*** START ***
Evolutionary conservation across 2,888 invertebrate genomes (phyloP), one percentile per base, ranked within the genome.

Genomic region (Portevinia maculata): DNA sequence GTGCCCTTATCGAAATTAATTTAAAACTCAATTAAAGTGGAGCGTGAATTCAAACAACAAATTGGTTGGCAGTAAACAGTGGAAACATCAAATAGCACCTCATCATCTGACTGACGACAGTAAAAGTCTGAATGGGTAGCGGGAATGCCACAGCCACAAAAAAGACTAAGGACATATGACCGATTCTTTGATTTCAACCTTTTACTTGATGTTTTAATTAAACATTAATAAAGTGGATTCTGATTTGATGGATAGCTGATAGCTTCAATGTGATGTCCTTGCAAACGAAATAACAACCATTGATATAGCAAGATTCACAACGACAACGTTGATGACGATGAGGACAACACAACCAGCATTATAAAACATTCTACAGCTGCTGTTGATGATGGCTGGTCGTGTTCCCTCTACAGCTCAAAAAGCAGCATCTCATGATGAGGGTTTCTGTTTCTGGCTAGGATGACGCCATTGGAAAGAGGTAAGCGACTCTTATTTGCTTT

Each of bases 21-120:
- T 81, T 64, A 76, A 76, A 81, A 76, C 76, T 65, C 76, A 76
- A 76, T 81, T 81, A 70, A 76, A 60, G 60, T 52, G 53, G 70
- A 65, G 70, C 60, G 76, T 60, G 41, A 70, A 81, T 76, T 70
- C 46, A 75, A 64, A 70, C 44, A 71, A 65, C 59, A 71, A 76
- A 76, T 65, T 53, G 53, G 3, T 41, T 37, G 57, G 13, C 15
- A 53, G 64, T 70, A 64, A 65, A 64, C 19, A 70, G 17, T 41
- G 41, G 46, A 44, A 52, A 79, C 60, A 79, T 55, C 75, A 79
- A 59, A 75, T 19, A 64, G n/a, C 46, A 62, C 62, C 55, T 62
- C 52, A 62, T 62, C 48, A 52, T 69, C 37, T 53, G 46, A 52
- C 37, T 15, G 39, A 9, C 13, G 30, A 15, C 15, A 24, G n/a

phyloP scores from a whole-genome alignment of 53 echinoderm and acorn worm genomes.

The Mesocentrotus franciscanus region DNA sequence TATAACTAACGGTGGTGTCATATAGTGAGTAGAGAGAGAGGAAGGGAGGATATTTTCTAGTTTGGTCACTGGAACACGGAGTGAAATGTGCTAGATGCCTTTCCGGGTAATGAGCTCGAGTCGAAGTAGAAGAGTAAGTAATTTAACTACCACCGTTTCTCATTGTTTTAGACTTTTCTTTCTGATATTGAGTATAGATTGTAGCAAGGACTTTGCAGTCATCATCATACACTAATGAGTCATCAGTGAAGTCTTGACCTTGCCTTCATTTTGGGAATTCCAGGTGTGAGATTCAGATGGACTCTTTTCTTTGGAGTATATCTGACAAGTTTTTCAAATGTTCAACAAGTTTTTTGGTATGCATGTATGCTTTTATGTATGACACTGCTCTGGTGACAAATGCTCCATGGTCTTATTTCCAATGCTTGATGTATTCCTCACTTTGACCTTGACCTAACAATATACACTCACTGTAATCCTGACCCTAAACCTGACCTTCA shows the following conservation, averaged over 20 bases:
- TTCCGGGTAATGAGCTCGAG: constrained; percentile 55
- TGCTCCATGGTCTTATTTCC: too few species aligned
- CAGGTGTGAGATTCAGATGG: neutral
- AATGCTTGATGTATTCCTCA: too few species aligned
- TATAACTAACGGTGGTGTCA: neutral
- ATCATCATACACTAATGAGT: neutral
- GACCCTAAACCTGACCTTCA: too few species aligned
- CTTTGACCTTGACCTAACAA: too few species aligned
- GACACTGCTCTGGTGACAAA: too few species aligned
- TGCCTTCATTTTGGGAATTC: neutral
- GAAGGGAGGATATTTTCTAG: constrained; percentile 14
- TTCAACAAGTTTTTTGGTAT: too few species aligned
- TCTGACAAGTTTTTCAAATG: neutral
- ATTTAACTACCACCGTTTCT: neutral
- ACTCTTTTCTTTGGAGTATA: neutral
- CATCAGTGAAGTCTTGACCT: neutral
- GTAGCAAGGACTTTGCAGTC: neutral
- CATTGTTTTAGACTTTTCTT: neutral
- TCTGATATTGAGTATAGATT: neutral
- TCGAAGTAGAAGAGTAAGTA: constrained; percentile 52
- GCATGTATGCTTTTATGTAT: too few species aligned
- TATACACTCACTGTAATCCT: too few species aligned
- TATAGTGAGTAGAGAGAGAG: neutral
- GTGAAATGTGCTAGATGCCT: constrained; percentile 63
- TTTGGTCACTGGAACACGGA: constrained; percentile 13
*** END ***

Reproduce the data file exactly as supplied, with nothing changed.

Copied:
Evolutionary conservation across 2,888 invertebrate genomes (phyloP), one percentile per base, ranked within the genome.

Genomic region (Portevinia maculata): DNA sequence GTGCCCTTATCGAAATTAATTTAAAACTCAATTAAAGTGGAGCGTGAATTCAAACAACAAATTGGTTGGCAGTAAACAGTGGAAACATCAAATAGCACCTCATCATCTGACTGACGACAGTAAAAGTCTGAATGGGTAGCGGGAATGCCACAGCCACAAAAAAGACTAAGGACATATGACCGATTCTTTGATTTCAACCTTTTACTTGATGTTTTAATTAAACATTAATAAAGTGGATTCTGATTTGATGGATAGCTGATAGCTTCAATGTGATGTCCTTGCAAACGAAATAACAACCATTGATATAGCAAGATTCACAACGACAACGTTGATGACGATGAGGACAACACAACCAGCATTATAAAACATTCTACAGCTGCTGTTGATGATGGCTGGTCGTGTTCCCTCTACAGCTCAAAAAGCAGCATCTCATGATGAGGGTTTCTGTTTCTGGCTAGGATGACGCCATTGGAAAGAGGTAAGCGACTCTTATTTGCTTT

Each of bases 21-120:
- T 81, T 64, A 76, A 76, A 81, A 76, C 76, T 65, C 76, A 76
- A 76, T 81, T 81, A 70, A 76, A 60, G 60, T 52, G 53, G 70
- A 65, G 70, C 60, G 76, T 60, G 41, A 70, A 81, T 76, T 70
- C 46, A 75, A 64, A 70, C 44, A 71, A 65, C 59, A 71, A 76
- A 76, T 65, T 53, G 53, G 3, T 41, T 37, G 57, G 13, C 15
- A 53, G 64, T 70, A 64, A 65, A 64, C 19, A 70, G 17, T 41
- G 41, G 46, A 44, A 52, A 79, C 60, A 79, T 55, C 75, A 79
- A 59, A 75, T 19, A 64, G n/a, C 46, A 62, C 62, C 55, T 62
- C 52, A 62, T 62, C 48, A 52, T 69, C 37, T 53, G 46, A 52
- C 37, T 15, G 39, A 9, C 13, G 30, A 15, C 15, A 24, G n/a

phyloP scores from a whole-genome alignment of 53 echinoderm and acorn worm genomes.

The Mesocentrotus franciscanus region DNA sequence TATAACTAACGGTGGTGTCATATAGTGAGTAGAGAGAGAGGAAGGGAGGATATTTTCTAGTTTGGTCACTGGAACACGGAGTGAAATGTGCTAGATGCCTTTCCGGGTAATGAGCTCGAGTCGAAGTAGAAGAGTAAGTAATTTAACTACCACCGTTTCTCATTGTTTTAGACTTTTCTTTCTGATATTGAGTATAGATTGTAGCAAGGACTTTGCAGTCATCATCATACACTAATGAGTCATCAGTGAAGTCTTGACCTTGCCTTCATTTTGGGAATTCCAGGTGTGAGATTCAGATGGACTCTTTTCTTTGGAGTATATCTGACAAGTTTTTCAAATGTTCAACAAGTTTTTTGGTATGCATGTATGCTTTTATGTATGACACTGCTCTGGTGACAAATGCTCCATGGTCTTATTTCCAATGCTTGATGTATTCCTCACTTTGACCTTGACCTAACAATATACACTCACTGTAATCCTGACCCTAAACCTGACCTTCA shows the following conservation, averaged over 20 bases:
- TTCCGGGTAATGAGCTCGAG: constrained; percentile 55
- TGCTCCATGGTCTTATTTCC: too few species aligned
- CAGGTGTGAGATTCAGATGG: neutral
- AATGCTTGATGTATTCCTCA: too few species aligned
- TATAACTAACGGTGGTGTCA: neutral
- ATCATCATACACTAATGAGT: neutral
- GACCCTAAACCTGACCTTCA: too few species aligned
- CTTTGACCTTGACCTAACAA: too few species aligned
- GACACTGCTCTGGTGACAAA: too few species aligned
- TGCCTTCATTTTGGGAATTC: neutral
- GAAGGGAGGATATTTTCTAG: constrained; percentile 14
- TTCAACAAGTTTTTTGGTAT: too few species aligned
- TCTGACAAGTTTTTCAAATG: neutral
- ATTTAACTACCACCGTTTCT: neutral
- ACTCTTTTCTTTGGAGTATA: neutral
- CATCAGTGAAGTCTTGACCT: neutral
- GTAGCAAGGACTTTGCAGTC: neutral
- CATTGTTTTAGACTTTTCTT: neutral
- TCTGATATTGAGTATAGATT: neutral
- TCGAAGTAGAAGAGTAAGTA: constrained; percentile 52
- GCATGTATGCTTTTATGTAT: too few species aligned
- TATACACTCACTGTAATCCT: too few species aligned
- TATAGTGAGTAGAGAGAGAG: neutral
- GTGAAATGTGCTAGATGCCT: constrained; percentile 63
- TTTGGTCACTGGAACACGGA: constrained; percentile 13